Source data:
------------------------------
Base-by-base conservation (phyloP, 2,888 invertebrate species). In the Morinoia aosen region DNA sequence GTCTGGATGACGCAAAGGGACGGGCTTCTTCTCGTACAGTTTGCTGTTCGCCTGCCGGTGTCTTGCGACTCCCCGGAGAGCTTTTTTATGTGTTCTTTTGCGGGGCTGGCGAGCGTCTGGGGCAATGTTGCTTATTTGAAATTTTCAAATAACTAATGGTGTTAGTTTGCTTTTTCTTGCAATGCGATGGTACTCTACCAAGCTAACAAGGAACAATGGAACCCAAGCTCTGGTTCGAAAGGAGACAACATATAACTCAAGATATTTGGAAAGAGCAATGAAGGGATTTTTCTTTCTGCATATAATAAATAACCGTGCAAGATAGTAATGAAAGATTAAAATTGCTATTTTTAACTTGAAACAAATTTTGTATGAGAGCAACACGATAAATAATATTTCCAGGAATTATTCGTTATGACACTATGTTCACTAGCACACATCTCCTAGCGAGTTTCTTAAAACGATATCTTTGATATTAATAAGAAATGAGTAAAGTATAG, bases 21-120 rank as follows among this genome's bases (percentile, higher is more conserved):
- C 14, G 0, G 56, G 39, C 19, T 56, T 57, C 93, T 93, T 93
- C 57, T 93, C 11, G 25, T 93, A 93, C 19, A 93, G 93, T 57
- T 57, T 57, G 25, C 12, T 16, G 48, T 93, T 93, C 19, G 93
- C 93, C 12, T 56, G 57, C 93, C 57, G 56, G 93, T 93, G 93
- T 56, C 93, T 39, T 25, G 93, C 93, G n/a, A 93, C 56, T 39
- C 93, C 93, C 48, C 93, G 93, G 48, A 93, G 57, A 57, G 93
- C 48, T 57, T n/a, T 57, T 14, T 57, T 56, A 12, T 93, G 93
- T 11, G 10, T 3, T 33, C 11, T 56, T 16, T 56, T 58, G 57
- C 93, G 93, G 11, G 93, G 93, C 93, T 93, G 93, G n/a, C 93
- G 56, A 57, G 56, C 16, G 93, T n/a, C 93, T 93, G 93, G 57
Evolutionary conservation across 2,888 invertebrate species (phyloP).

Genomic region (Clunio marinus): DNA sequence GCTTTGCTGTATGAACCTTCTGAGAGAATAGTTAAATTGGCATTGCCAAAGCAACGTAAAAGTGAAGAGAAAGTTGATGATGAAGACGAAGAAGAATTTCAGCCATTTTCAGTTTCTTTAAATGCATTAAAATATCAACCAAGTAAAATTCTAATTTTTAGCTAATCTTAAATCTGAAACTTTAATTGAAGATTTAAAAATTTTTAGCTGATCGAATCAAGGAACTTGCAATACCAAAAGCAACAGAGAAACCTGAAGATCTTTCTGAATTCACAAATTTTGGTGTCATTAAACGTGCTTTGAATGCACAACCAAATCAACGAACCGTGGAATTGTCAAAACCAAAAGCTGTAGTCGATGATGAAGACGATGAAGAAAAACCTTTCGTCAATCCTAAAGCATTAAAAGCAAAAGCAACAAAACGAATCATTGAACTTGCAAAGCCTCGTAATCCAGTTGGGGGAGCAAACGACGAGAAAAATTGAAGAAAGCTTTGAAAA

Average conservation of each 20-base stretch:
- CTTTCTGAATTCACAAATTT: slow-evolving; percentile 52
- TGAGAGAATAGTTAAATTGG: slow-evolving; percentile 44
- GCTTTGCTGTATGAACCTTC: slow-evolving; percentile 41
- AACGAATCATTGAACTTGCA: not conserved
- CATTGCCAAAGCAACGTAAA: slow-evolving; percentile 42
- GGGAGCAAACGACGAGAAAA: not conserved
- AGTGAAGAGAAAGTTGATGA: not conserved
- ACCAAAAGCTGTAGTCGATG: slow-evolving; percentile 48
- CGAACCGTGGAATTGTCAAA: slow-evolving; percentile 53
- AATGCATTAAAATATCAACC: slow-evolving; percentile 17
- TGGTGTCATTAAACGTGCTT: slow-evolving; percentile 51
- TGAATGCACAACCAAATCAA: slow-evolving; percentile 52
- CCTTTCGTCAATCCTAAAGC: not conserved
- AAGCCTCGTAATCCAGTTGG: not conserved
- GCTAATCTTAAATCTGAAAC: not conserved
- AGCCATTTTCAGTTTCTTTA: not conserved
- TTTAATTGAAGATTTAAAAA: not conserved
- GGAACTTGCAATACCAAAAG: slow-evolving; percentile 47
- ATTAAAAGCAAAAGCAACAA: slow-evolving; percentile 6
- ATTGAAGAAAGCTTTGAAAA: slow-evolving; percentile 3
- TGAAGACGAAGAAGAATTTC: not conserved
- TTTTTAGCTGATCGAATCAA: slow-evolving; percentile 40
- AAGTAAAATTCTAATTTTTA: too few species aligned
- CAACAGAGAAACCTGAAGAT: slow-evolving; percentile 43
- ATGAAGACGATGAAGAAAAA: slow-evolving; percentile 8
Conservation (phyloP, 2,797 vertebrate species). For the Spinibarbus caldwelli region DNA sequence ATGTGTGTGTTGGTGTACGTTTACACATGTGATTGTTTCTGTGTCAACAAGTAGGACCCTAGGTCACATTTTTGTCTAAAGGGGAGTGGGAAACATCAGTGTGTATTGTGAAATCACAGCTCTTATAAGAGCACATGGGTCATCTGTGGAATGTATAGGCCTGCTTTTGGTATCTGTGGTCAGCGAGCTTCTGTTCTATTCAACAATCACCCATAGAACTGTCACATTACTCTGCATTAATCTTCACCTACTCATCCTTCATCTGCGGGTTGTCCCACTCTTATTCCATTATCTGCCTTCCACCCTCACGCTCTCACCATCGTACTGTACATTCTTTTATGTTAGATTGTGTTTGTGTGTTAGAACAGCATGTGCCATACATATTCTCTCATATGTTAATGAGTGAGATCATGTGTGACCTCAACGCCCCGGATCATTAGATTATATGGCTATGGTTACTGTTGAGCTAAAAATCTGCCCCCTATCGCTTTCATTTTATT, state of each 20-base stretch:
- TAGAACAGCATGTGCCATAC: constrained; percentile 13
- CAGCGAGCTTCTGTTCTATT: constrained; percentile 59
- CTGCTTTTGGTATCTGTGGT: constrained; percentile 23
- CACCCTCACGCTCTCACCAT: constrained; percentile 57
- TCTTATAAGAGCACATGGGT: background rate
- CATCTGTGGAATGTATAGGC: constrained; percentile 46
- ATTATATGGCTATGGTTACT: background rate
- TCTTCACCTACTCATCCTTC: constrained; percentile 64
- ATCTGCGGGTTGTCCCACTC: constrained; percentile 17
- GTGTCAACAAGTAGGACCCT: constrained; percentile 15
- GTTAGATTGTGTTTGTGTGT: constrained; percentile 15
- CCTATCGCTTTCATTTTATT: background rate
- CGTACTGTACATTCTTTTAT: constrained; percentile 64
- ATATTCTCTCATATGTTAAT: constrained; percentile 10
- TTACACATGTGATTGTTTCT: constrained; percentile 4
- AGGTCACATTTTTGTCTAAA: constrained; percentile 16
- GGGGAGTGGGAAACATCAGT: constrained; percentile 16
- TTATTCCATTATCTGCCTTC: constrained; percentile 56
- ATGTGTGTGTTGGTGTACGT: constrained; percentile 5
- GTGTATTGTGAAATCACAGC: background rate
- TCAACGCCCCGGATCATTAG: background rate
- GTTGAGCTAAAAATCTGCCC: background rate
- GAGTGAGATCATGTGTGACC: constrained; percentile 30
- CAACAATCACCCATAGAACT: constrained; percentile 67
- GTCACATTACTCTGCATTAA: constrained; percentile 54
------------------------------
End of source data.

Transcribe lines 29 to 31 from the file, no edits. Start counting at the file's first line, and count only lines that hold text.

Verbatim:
- GCTAATCTTAAATCTGAAAC: not conserved
- AGCCATTTTCAGTTTCTTTA: not conserved
- TTTAATTGAAGATTTAAAAA: not conserved